‘Crisis’ in seaside city in Spain loved by Brits as tourists face strict rules | World | News

A popular seaside city in Spain loved by British tourists is reeling from an acute water crisis with authorities desperately hoping for rainfall. 

New figures have revealed that reservoir levels across Malaga in Andalucia remain precariously low despite recent rainfall.

The news comes as southern Spain faces its worst drought in more than 40 years. Officials and residents are worried about strict water restrictions if reserves keep decreasing.

Malaga’s reservoir levels decreased this week despite rainy weather, with water reserves now operating at a worryingly low 15.91 percent  – historical figures show that the province’s reservoirs are usually more than 50 percent full at this time of year, reports The Olive Press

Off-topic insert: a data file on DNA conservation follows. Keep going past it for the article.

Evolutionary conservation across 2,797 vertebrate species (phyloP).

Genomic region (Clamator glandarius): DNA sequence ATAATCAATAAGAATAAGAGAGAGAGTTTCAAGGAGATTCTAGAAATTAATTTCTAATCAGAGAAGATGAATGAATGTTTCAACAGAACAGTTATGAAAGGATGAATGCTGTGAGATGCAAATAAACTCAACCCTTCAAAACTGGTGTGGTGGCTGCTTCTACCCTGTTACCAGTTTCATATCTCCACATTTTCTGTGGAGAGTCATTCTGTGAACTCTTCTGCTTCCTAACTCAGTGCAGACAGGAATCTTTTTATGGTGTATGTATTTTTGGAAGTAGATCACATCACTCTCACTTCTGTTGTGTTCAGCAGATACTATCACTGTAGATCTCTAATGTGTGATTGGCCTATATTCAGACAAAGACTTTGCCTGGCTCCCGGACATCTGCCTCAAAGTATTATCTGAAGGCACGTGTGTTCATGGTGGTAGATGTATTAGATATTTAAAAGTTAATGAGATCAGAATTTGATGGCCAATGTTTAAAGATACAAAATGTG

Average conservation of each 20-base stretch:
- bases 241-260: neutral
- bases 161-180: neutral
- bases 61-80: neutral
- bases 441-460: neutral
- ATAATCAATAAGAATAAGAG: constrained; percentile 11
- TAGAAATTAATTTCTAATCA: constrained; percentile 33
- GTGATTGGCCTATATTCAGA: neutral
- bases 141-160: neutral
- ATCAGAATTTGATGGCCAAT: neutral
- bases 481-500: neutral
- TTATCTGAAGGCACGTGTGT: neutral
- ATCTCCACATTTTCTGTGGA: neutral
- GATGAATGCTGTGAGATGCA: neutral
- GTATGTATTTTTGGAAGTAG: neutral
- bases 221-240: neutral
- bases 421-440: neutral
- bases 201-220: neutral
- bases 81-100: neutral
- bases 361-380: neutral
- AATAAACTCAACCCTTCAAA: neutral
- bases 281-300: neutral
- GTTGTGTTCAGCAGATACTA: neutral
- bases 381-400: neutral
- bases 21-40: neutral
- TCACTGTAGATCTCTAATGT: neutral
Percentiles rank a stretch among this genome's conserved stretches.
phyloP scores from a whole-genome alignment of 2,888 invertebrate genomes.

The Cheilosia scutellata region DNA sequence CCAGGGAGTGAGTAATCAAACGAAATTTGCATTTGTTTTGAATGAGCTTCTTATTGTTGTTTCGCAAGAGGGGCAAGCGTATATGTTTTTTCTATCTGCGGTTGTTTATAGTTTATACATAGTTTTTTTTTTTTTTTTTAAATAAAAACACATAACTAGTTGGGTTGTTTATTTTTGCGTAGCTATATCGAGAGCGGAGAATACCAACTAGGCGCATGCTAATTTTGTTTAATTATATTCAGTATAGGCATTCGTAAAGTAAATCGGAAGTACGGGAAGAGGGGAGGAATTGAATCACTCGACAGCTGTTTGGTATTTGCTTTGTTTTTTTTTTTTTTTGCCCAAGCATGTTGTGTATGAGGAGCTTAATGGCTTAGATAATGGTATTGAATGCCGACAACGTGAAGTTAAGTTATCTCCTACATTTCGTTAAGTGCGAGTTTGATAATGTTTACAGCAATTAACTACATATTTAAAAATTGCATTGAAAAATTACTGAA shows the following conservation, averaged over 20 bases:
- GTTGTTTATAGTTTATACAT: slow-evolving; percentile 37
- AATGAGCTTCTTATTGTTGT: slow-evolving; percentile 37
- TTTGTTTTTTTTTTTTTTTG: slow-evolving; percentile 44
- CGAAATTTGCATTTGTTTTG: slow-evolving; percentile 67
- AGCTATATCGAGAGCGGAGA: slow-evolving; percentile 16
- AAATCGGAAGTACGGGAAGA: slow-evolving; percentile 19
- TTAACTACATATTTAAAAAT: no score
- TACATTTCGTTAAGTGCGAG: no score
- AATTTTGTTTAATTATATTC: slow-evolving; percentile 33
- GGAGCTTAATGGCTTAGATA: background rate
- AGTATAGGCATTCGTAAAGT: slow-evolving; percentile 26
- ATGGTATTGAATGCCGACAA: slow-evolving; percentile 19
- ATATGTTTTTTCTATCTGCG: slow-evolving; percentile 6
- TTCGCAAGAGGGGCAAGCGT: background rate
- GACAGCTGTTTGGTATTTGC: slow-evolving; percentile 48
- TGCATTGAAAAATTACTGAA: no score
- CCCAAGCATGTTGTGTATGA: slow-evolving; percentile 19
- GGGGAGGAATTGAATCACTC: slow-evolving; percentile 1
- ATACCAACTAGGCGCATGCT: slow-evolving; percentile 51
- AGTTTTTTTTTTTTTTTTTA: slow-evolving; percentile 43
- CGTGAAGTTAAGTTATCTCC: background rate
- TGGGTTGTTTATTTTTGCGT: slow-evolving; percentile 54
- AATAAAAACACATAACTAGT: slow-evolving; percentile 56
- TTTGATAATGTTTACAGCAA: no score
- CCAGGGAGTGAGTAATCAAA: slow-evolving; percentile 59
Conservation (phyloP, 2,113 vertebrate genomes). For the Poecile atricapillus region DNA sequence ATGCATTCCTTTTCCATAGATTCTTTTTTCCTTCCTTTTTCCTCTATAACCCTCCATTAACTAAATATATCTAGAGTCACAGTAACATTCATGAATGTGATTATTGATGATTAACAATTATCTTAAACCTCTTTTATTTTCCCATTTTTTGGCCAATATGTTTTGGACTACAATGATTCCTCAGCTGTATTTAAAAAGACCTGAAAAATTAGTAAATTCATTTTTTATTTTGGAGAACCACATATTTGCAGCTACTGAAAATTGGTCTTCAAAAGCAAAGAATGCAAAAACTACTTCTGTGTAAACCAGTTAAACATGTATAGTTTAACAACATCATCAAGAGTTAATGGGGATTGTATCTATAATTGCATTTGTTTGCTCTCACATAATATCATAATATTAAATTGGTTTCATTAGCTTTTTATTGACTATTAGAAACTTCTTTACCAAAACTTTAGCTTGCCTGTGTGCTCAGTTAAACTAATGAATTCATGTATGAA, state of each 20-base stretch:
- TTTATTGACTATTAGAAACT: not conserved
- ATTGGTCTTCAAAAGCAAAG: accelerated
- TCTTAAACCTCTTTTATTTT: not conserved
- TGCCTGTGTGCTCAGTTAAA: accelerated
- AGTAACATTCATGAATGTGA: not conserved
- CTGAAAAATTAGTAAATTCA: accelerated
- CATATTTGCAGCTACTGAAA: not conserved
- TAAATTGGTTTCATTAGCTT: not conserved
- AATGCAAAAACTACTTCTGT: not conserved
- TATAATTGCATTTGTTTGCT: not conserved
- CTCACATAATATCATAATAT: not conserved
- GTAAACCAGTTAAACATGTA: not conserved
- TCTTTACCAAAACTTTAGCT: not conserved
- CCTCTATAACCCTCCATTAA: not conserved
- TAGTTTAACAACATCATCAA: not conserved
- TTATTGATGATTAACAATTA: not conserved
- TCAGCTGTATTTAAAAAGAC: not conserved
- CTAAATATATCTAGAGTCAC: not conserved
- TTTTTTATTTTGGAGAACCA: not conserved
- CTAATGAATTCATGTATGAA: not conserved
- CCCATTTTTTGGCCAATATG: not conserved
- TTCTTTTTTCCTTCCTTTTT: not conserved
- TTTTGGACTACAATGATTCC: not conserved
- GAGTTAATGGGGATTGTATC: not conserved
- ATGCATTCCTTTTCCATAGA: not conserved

Almeria currently holds the record for the lowest reservoir levels among all Spanish provinces, standing at a meagre 8.48 percent, marking a decrease of 0.45 percent from the previous week.

In general, Andalucia’s reservoirs are only 25.43 percent full, the lowest among all autonomous communities.

Junta president Juanma Moreno warned in January that at least 30 days of rainfall would be required to prevent stringent restrictions this summer.

However, weather forecasts indicate that there will be no rainfall on the Costa del Sol until at least mid-March. The news will prove worrying for residents and local authorities given that many municipalities have already been forced to introduce overnight cuts and pressure restrictions.

The Junta recently announced a  £185m (€217m) package of drought measures, including money to fix leaky pipes, a key source of water loss.

However, critics of the regional government believe this does not go far enough, with economists estimating that the drought will cost Andalucia over £3.42 billion (€4 billion) this year alone.

Officials are worried that the region could run out of water by October if weather patterns continue.

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